I was taking iron tablets well before I was vegetarian and vegan, like a lot of women I am anaemic regardless of what I eat.
Vitamin B12 is a supplement that I encourage all vegetarians and vegans to take regularly as animals and plants do not naturally make B12. Animal and dairy products contain B12 as the animals consume the microorganisms (bacteria, fungi etc) that produce it and then concentrate it in their flesh, plants do not. The only way as a vegan to have sufficient B12 is to consume fortified foods multiple times a day or take a supplement.
I take a daily calcium tablet because even though my diet included heaps of veggies and products that contained calcium, my nails were still brittle and my hair was still thinning. I take the calcium tablet as a simple way to make sure I reach the recommended daily intake of 1000mg/day. With any calcium supplement you should take one that also contains vitamin D either separately or within the calcium tablet – your body needs vitamin D to absorb calcium properly.
I am a big fan of using protein powder to hit your required daily intake! I have two different protein powders that I use regularly.
Firstly, I use this unflavoured pea protein. Not going to lie, it tastes horrible on its own, like eating a mouthful of dirt. But! It works really well with coconut milk so I add it in any time I cook with coconut milk or coconut cream.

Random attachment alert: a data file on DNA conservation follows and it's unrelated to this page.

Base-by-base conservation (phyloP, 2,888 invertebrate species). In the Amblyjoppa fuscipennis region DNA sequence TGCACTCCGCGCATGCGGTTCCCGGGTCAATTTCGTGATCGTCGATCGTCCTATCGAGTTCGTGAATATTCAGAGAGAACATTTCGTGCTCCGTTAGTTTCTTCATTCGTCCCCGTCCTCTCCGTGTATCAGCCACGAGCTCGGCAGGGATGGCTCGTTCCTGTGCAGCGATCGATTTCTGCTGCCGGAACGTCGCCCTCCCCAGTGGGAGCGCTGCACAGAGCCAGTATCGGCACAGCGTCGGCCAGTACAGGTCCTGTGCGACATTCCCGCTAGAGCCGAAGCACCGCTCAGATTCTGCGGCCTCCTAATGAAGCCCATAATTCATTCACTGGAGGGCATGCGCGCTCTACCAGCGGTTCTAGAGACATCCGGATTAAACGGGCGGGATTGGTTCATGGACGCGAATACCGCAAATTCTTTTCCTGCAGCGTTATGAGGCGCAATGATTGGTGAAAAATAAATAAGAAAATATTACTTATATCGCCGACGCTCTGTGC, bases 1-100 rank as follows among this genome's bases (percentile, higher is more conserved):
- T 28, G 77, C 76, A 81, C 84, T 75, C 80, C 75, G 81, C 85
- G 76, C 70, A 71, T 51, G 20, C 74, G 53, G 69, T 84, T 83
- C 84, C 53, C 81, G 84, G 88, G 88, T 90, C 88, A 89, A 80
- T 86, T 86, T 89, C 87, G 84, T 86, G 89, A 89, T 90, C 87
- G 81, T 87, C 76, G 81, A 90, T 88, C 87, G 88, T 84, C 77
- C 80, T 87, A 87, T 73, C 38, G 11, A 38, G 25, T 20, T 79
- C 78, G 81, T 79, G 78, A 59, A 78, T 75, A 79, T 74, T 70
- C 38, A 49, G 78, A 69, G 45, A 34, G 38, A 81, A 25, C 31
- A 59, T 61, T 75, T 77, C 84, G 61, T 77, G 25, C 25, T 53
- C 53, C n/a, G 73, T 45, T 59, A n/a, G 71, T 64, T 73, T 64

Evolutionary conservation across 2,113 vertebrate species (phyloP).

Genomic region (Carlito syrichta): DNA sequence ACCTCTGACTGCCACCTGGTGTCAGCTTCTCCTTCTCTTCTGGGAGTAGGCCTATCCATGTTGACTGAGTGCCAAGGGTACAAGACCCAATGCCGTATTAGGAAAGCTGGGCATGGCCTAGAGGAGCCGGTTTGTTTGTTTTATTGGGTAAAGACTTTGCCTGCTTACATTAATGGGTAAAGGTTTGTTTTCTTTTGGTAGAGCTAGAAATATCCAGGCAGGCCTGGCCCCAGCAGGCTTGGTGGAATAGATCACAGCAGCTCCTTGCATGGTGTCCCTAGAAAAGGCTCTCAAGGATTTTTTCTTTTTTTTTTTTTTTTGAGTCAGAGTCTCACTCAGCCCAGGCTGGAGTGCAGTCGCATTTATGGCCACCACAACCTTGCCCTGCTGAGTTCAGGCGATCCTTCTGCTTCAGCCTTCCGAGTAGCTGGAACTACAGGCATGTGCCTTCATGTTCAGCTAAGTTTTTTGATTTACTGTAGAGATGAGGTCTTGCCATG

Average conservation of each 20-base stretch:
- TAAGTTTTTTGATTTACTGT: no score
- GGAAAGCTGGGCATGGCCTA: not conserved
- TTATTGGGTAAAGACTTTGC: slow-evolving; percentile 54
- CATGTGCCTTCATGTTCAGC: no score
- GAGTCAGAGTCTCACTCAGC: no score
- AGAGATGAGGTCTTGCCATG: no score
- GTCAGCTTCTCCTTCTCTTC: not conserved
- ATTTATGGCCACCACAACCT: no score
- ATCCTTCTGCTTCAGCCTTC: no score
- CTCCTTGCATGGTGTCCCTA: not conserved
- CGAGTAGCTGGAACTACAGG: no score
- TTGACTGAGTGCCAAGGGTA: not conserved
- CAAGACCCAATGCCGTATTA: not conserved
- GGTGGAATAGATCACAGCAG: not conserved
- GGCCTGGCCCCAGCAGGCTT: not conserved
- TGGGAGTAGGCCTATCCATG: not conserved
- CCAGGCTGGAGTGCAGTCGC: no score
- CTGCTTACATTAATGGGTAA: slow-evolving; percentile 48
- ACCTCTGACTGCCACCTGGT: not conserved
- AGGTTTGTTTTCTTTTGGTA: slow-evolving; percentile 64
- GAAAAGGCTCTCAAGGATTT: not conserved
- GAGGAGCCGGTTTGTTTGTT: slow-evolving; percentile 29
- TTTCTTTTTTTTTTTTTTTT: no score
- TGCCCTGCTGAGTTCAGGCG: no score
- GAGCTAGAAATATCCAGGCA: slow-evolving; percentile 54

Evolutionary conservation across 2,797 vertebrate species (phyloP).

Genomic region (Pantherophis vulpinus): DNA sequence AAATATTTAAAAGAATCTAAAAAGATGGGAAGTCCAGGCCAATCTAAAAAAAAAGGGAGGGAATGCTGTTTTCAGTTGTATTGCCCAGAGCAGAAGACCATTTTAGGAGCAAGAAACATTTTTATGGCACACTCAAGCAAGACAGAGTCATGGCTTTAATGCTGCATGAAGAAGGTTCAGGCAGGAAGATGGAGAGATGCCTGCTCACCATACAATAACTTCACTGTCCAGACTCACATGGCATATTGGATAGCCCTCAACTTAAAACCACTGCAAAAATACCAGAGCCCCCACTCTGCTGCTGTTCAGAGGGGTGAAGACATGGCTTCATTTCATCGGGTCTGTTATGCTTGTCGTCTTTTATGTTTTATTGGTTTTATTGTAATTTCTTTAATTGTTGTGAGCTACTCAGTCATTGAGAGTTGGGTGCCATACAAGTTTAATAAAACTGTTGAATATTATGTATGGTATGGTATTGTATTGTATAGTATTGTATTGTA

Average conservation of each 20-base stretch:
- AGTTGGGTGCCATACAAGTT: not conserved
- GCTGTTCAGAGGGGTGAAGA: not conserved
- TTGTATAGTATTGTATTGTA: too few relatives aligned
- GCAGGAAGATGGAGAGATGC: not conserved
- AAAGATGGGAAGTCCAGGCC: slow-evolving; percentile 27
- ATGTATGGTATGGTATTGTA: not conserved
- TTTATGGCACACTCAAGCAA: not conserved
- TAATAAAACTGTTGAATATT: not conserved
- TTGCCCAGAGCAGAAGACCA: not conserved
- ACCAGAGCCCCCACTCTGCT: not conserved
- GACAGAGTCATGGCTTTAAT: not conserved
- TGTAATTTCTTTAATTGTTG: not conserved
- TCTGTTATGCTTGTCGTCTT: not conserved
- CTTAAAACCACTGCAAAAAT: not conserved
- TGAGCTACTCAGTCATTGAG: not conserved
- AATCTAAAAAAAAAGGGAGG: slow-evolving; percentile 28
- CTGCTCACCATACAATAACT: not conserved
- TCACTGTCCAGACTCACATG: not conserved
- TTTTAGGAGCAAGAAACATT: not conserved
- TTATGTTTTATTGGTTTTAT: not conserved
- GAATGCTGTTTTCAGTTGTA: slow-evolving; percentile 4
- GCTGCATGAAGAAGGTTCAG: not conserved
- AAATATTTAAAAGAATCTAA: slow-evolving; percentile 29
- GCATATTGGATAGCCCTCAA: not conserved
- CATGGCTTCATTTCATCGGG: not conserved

I also use Bondi Protein Co protein powder, chocolate flavour. This is a recent addition as I found I have been getting too busy to shop and have been running out of everything except potatoes.
Breakfast – Avocado, tomato and vegemite toasty and some steamed vegies on the side because..
1. I like the taste and
2. I have a large appetite so it helps keep me satiated.
Lunch – brown rice, spinach, carrot, tomato, pine nuts, olive oil, balsamic vinegar, avocado, kidney beans.
Dinner – Roast vegie bowl with white and sweet potato, mushrooms, zucchini, carrot and tofu with a coconut milk sauce (contains turmeric, cumin, mixed diced vegies and cannellini beans). Sometimes I will add brown rice if I am feeling especially hungry.
Snacks – Throughout the day I may have a muesli bar (see the pic), carrots and hummus and some cannellini beans to nibble. I am also a big fan of natural peanut butter on apple and celery and just with a spoon, sadly my boyfriend is allergic and has the nose of a blood hound when it comes to peanut butter so I can’t have it in the house!